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by Ajinkya Hange May 20, 2021

written by Aishwarya Phadke

Cities don’t excite me. They never have. I feel more like myself in villages. There’s an innate sense of belonging that helps me warm up to the simple rural folk. So, even if I’m in a new state or a new country, I am drawn to farmlands and tiny hamlets more than its populated capitals. When one of my best friends decided to get married to a Nepali girl in Kathmandu, I started daydreaming about exploring the countryside there.


I started planning my schedule with my usual keyword ‘farmstay’ and found the most wonderful organic farmstay. After attending the wedding and exploring the cultural hotspots in Kathmandu, I eagerly left the chaos of the city for the quaint village life. Phoolbari Homestay, a part of Sanskriti Farms was where I’d booked a stay to begin my exploration of Nepali countryside. My friend and I got off the bus and hiked up 30 minutes to reach the village. It was a modest, otherwise unknown village where everyone seemed blissfully immersed in their daily tasks.


Over the next two days, we interacted with our host Shree and his family and learnt about his efforts in organic farming. We tasted really simple yet authentic Nepali food that was served to us and for what looked like a basic Indian thali, it tasted remarkably different. The spices were working their magic and I soon became obsessed with the Himalayan pepper called ‘Timmur’. I realized quickly how similar villages in India and Nepal were, and how they would be even in other parts of the world. It was the mindset that was the common thread, the simplicity and warm hospitality.


A deep desire to experience the Nepali countryside kept gnawing at me and I quickly regretted having planned a visit to Pokhara next. As soon as I arrived in Pokhara, my doubts were verified. It was yet another tourist town with cafes and souvenir shops everywhere.

I started asking around for nearby villages and heard about Begnas lake. Now, Begnas was not as cut off as Phoolbari, but I couldn’t stay in Pokhara longer than a day and jumped on a local bus out of there.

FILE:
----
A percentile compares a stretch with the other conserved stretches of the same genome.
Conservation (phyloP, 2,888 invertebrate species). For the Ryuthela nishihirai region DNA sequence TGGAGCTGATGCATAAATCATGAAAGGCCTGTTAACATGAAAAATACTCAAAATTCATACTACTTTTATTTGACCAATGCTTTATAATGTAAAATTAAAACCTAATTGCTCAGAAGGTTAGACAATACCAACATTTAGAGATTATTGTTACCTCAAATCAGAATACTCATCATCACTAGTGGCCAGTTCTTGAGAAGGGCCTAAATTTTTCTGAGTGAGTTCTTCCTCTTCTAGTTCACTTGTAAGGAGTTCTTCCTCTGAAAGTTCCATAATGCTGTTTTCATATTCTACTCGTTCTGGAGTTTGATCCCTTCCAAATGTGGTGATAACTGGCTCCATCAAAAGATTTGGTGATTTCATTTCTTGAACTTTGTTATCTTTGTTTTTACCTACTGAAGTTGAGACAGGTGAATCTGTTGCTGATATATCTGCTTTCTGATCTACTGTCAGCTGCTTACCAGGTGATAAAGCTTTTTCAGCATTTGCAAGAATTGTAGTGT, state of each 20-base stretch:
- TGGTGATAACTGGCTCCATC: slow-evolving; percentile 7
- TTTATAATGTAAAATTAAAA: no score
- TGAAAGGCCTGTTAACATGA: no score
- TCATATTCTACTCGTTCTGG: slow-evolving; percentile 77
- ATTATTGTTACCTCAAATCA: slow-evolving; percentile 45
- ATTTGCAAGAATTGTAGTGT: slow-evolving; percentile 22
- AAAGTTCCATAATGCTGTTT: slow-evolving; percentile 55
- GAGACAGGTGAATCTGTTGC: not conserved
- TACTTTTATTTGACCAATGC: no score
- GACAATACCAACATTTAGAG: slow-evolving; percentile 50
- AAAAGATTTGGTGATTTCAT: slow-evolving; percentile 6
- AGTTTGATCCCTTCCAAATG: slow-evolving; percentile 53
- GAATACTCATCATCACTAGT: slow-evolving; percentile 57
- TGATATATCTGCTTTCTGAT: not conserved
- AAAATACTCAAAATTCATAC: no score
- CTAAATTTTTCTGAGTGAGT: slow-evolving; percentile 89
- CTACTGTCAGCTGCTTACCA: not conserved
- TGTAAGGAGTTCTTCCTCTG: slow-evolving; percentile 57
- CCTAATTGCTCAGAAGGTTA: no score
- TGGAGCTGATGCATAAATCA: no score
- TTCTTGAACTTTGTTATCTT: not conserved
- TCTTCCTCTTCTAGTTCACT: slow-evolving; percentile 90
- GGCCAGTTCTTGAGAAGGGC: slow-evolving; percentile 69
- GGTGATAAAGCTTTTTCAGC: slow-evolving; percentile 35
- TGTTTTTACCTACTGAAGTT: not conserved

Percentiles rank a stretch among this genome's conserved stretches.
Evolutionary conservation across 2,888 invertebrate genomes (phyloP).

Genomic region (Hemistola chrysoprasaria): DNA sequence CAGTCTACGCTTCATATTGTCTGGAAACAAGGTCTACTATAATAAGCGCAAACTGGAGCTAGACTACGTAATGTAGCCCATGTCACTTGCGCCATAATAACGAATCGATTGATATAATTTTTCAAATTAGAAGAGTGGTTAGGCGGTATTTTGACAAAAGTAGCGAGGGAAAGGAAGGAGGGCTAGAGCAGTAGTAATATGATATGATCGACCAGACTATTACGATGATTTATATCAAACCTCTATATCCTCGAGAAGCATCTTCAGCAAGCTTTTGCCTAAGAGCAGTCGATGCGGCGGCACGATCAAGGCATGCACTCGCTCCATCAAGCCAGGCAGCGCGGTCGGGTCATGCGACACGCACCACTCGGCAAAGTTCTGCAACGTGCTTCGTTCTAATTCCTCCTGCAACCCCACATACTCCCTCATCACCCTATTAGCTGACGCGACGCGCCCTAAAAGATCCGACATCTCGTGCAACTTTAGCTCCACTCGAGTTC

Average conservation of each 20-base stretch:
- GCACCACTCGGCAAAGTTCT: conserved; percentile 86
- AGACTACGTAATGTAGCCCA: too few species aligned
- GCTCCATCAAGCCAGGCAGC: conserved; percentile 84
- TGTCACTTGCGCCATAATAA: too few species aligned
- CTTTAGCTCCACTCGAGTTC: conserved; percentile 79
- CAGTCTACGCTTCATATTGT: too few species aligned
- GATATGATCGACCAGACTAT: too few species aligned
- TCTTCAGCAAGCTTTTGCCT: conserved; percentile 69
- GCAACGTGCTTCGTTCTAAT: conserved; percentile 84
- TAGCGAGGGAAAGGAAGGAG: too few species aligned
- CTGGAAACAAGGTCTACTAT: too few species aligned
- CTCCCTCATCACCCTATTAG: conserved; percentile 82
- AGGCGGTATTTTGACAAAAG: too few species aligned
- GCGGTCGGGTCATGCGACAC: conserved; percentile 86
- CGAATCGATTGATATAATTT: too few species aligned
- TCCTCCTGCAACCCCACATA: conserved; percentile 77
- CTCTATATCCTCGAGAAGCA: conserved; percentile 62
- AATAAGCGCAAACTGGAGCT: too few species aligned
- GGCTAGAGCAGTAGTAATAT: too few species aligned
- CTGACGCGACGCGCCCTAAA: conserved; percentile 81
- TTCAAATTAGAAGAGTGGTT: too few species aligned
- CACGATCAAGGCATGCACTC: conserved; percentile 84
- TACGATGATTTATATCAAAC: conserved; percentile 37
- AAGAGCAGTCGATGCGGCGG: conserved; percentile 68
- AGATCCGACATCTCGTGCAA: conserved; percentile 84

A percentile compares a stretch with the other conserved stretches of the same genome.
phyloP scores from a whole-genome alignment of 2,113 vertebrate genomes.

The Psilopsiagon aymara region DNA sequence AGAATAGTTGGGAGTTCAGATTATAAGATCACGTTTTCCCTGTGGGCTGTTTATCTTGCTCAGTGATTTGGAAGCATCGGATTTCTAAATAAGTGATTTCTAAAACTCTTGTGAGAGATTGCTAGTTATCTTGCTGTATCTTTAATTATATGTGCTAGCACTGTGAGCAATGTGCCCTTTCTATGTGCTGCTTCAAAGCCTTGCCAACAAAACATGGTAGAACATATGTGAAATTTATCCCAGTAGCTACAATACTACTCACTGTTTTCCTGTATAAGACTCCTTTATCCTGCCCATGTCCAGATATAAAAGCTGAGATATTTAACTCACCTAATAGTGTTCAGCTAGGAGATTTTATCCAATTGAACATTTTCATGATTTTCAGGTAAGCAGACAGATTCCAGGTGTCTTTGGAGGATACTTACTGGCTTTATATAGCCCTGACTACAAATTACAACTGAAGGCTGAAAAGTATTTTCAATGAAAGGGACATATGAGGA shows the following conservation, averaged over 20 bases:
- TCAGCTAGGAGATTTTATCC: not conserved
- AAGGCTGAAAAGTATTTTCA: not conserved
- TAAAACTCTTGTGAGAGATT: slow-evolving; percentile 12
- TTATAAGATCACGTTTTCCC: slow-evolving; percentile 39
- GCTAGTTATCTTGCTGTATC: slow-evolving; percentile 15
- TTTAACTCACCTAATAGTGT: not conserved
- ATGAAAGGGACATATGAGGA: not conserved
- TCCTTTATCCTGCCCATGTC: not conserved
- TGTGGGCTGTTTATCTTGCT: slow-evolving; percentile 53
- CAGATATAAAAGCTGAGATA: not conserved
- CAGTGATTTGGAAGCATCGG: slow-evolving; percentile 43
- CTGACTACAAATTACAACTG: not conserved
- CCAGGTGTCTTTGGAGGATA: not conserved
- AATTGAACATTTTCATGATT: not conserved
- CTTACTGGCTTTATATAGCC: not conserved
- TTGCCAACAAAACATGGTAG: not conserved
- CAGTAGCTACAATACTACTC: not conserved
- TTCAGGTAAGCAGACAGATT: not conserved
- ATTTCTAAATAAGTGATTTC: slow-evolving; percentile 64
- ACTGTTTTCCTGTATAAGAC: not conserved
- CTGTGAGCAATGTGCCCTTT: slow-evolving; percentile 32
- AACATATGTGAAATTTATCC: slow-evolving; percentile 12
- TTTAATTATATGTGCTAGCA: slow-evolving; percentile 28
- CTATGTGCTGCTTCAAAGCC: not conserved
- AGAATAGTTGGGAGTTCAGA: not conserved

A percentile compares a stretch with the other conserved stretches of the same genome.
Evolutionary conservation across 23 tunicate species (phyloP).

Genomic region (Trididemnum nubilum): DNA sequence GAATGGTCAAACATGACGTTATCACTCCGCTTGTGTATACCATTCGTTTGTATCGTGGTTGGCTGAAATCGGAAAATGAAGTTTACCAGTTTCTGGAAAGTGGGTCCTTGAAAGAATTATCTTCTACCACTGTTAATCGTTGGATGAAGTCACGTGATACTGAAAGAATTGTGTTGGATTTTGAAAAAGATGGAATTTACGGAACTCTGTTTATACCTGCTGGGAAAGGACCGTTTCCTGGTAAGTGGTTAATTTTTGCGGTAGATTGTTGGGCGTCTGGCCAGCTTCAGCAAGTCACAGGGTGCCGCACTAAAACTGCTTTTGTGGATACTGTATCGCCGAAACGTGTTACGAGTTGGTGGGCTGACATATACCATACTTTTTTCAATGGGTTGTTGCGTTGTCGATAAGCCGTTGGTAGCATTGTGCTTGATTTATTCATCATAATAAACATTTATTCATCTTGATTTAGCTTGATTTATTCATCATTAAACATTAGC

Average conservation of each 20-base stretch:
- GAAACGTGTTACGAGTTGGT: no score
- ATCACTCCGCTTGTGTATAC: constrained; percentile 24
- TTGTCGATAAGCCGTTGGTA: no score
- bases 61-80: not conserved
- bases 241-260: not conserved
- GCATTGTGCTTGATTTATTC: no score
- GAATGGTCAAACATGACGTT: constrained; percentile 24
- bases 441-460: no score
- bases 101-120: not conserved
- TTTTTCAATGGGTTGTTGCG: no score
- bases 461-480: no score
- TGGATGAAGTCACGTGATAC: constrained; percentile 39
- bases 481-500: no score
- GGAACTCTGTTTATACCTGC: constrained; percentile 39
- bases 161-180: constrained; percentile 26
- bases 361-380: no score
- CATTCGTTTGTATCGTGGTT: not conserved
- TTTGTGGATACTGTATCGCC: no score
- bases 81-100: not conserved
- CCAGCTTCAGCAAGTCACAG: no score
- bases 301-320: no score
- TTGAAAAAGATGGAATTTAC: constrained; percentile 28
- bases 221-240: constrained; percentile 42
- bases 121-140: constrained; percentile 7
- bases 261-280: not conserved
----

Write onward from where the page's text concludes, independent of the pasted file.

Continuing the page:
Begnas has the 3rd largest freshwater lake in Nepal, but the village still wasn’t hugely crowded by tourists. Over the next 3 days, I would end up meeting someone who would alter my world-view (or a big part of it anyway). I just didn’t know it yet. I spent almost an entire day sitting by the lake, writing and reflecting. This Nepal visit was right after my 10-day Vipassana, and so naturally I had a LOT to reflect on. I was traveling solo by this point in time and so, silence became my companion.


 

One evening, back at the guesthouse, a conversation began with two travelers- one from Germany, the other from France. Max from Germany shared with us his quirky experiments in self-discovery. He spoke about how he wouldn’t use one side of his body for a week or how he’d blindfold himself, all to know his body and mind better. I sat and listened, enthralled.

A while later food became a point of discussion when Max suddenly asked, “Have you tried the pumpkin in Nepal?” Why on earth would I travel to a foreign country and eat pumpkins? Amused, I said no and asked him what was so special about it. “It is sweet, juicy, and just so tasty. Fruits and vegetables in Europe have no real taste. You are so lucky to have such a wide range of vegetarian food in this part of the world.” Honestly, till that point, I’d never given fruits and vegetables much thought.

I stayed up that night, wondering if I’d looked at food wrong all my life. Why didn’t I feel vegetarian food was so special? Why had I always craved for and ordered non-vegetarian food at restaurants? I remembered countless times when I’d thought vegetarians didn’t have enough options, when the fact was that I’d just been obsessed with meat and fish. The next couple of days, I observed my meals mindfully. The Thakali thali (thakali is an ethnic group from the Thak Khola region of Nepal) with its wild greens, rice, ghee, and lentil soup felt like my first meal on a new planet.


 

By the time I returned to India, I’d made up my mind to slowly quit meat. Inspired by Max’s experiments with his mind, over the next 6 months, I tried to reconnect with simple home cooked meals and did month-long vegetarian stints. I cooked with pumpkin quite a lot, always remembering Max’s love for it, and really loved to make it in different ways. The determination I’d imbibed from Vipassana helped keep up the decision and 6 months later, I’d quit meat. I had never felt lighter and veggies had never seemed friendlier.

It’s been over a year since and I have Nepal to thank for, for changing my relationship with food. Today, I prefer simple meals at home over eating out at restaurants. I dive deep into old recipes and regional secrets. There’s simply no fuss, and everything seems acceptable, even the most boring vegetables.


What was supposed to be a casual exploration turned out to be a catalyst for a big personal shift. That’s the magic of travel, if we’re only open to let magic in!




Ajinkya Hange
Ajinkya Hange

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